Deer Study Advisory Committee Update Posted 12/1/08
The Deer Study Advisory Committee (DSAC) has met three times since our initial meeting on September 16 & 17, 2008. Each meeting has been dedicated to answering questions generated from members of our committee (17 gubernatorial appointees).  I have gained extensive knowledge re Iowa’s deer population and deer-related issues.
The Iowa DNR Wildlife Bureau has vast stockpiles of statistical data relating to Iowa deer populations and even more management information and issues from other midwestern states.  The DSAC will make its decisions based upon information and data from various stakeholders. I believe we will reach consensus based on data, rather than personal biases.
When Rich Leopold spoke to the DSAC on October 14, he said that during his time in office, the number of complaints about deer issues ranked second to the number of complaints re hog lots.  The DNR has been working toward a goal of 180,000 deer (after harvest) on a statewide population level.  In the early 1990’s, the hunters and producers of agricultural crops agreed that 180,000 was an acceptable goal, based on survey findings indicating the majority of both groups found that  number to be “about right”.  With that number in mind, we are in the process of reaching consensus among the stakeholders represented on the DSAC so that we can advise the legislature as to how to produce a sustainable deer herd that would benefit all of Iowa’s citizens. 

With the figure of 180,000 deer (after harvest) being the goal statewide, reports show that much of the state is at goal or trending toward goal levels.  There are areas of central and west central Iowa that will need additional tags and pressure on the doe population to reach acceptable levels in the next two or three years.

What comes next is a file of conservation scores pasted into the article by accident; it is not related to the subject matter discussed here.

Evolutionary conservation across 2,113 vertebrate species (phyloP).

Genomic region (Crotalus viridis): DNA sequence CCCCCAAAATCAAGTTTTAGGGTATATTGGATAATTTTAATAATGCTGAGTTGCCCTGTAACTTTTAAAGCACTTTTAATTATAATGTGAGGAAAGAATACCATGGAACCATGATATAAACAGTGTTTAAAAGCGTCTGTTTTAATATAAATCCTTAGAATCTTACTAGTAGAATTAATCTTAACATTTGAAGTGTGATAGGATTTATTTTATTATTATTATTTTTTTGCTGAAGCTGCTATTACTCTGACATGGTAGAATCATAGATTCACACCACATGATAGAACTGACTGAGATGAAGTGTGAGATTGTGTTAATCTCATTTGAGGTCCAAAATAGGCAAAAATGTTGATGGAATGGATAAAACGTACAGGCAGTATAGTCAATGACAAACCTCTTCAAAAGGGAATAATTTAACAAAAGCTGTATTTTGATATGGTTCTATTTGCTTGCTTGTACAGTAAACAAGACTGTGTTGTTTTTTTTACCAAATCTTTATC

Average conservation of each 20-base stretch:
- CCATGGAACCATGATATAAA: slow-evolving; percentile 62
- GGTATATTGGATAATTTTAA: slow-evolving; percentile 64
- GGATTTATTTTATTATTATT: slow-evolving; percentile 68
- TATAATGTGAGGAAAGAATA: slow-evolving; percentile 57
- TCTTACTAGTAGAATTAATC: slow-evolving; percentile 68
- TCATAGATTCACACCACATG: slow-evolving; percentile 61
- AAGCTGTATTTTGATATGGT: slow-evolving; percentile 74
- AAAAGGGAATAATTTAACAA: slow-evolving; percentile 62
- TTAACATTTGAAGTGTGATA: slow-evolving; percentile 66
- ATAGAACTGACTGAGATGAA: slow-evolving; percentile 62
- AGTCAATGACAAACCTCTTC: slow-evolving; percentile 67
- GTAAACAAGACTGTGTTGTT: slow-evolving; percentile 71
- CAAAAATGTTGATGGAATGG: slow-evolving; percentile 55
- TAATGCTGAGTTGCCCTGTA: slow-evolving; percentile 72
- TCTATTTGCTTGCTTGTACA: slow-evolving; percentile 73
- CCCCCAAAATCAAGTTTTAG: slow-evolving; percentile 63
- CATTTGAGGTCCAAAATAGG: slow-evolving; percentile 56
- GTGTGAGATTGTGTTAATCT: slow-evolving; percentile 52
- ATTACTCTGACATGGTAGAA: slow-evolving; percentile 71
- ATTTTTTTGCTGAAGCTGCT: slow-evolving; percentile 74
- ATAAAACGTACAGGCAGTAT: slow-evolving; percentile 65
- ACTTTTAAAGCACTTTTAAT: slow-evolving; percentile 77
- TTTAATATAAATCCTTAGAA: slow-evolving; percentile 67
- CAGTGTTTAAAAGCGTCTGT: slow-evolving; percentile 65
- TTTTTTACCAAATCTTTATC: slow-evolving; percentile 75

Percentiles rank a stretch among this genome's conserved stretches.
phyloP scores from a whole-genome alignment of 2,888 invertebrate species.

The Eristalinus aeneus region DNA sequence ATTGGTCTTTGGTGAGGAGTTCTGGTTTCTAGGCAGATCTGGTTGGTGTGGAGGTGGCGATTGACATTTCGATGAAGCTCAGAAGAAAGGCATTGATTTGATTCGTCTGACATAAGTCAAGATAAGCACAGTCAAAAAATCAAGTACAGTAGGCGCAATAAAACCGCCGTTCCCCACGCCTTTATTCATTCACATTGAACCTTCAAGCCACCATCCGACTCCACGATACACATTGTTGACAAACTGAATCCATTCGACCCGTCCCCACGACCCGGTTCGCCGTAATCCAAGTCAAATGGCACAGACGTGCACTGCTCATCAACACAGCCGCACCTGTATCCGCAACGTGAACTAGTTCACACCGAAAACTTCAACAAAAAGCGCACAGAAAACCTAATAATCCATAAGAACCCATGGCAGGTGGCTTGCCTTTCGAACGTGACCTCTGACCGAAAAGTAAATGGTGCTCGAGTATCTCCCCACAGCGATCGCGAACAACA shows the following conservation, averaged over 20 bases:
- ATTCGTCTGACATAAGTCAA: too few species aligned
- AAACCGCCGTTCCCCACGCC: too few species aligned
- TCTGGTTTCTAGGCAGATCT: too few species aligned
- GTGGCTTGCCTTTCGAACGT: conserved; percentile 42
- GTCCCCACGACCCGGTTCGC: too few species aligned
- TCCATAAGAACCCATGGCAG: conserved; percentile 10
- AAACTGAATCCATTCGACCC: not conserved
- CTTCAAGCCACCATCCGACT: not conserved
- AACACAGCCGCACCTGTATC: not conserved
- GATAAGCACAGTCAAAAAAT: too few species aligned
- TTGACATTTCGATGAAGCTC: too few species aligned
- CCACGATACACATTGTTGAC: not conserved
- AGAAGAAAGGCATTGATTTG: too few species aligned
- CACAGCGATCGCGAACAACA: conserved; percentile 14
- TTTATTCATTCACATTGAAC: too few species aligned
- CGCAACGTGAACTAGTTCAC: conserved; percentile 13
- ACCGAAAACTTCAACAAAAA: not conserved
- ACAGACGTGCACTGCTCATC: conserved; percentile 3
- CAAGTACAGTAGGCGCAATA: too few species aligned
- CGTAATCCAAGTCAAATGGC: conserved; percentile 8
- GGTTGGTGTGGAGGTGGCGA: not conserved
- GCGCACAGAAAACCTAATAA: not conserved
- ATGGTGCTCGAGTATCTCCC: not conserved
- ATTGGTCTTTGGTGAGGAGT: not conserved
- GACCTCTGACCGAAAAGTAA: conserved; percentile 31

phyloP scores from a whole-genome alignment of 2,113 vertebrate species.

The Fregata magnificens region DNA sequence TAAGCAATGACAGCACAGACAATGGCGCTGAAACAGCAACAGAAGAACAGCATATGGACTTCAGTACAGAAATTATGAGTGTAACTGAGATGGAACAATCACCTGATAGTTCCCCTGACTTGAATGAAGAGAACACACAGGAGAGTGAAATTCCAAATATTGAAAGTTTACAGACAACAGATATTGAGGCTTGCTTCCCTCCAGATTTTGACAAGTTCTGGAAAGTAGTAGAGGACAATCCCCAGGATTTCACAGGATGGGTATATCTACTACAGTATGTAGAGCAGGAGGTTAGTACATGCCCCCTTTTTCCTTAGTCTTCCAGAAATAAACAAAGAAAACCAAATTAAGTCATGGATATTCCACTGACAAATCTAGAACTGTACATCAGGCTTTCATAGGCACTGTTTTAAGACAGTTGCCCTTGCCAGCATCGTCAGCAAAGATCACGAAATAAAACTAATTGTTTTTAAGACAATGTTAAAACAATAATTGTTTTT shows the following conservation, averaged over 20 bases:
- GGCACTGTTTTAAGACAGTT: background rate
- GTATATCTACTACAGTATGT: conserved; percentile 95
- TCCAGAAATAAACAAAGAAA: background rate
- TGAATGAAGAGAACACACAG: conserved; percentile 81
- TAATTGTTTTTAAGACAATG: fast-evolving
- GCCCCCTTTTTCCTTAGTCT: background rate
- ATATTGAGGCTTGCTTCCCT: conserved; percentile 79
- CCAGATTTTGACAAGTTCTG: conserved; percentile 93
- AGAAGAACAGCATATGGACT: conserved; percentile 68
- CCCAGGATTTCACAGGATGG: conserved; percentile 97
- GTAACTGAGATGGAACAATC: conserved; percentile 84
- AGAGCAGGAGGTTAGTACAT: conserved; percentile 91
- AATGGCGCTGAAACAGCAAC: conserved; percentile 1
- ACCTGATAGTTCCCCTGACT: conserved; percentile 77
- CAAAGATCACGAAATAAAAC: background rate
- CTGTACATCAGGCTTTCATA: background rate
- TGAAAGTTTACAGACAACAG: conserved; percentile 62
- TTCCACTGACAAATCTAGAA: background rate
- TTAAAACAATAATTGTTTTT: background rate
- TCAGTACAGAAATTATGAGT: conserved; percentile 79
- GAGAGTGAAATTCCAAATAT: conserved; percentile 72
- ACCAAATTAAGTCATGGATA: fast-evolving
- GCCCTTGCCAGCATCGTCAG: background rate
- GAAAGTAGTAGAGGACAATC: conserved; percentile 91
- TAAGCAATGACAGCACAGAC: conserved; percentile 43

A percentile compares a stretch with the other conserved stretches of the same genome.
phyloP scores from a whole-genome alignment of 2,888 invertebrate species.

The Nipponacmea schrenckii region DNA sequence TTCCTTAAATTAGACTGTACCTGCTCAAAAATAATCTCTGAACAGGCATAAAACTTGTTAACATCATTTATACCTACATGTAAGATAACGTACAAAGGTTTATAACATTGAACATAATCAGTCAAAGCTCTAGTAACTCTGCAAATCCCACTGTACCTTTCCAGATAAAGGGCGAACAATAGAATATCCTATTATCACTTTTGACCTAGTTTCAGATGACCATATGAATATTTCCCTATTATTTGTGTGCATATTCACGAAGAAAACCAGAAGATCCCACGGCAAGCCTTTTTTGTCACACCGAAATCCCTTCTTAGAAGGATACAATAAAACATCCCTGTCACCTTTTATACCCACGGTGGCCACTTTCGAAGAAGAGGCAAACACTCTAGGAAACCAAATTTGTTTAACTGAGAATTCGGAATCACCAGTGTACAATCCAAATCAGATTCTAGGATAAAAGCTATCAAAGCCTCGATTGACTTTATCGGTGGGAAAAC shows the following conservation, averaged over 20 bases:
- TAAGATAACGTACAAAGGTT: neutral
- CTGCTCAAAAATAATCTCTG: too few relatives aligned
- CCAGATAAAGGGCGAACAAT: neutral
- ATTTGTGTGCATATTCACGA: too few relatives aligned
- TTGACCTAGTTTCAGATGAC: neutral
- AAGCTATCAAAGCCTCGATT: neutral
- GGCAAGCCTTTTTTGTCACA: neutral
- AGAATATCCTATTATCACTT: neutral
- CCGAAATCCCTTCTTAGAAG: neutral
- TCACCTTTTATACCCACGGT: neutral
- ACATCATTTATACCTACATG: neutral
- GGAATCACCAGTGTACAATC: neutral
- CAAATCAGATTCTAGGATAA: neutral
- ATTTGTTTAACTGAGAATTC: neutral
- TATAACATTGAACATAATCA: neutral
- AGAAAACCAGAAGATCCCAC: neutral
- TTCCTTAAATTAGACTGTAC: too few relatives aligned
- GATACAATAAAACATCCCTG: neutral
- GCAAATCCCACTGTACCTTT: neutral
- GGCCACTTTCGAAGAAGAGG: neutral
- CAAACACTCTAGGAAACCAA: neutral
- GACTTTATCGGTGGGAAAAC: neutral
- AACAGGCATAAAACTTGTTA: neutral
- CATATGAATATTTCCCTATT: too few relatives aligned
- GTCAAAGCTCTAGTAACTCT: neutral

Hot spots do exist within areas that are otherwise acceptable.   The depredation program has been temporarily expanded to increase harvest of does to ease the damage costs of deer in these hot spots.   When I started my representation of IWOA members (and ALL tree-related groups), the depredation program was being directed toward high value crops (corn & bean producers, vineyards, Christmas trees, etc).  Existing forestlands now have a depredation program assigned through district foresters to depredation biologists and a program for CRP and tree plantings is being developed.  I feel good about the opportunity for woodland owners and tree growers to be able to put additional pressure on deer populations in their immediate area to help produce the vegetative effect they are seeking.  The goal is not to get rid of all the deer but perhaps the lowered damage levels will be tolerable.    

The most recent meeting (November 17) addressed a hot topic (non-resident tags) that seems to separate people into different areas of support.  Currently there are just over 15,500 non-resident tags (6,000 any-sex, 9,500 antlerless) issued each year to about 9,500 hunters.  Those non-resident tags account for less than  4% of the licenses sold in Iowa and just over 5% of the hunters in the deer woods.  However, in dollars generated, those licenses account for over 23% of the income the DNR receives from all of the deer tags sold in Iowa. 

Other issues that may be included in the recommendations are the HUSH program and how to fund it better as well as the November anterless only season.  November 17 reports from the Iowa Insurance Institute on deer crash costs and the Iowa DOT on trends in car/animal crashes in six highway districts have added to our pool of research data.

We will be meeting December 9 to attempt to finalize a list of recommendations from our working list generated earlier.  We have all listened respectfully to the statements of all stakeholders and have learned a great deal about Iowa deer issues.  I am optimistic that the DSAC will provide a good list of recommendations for the General Assembly to consider in January, 2009.

Ace Hendricks, IWOA Representative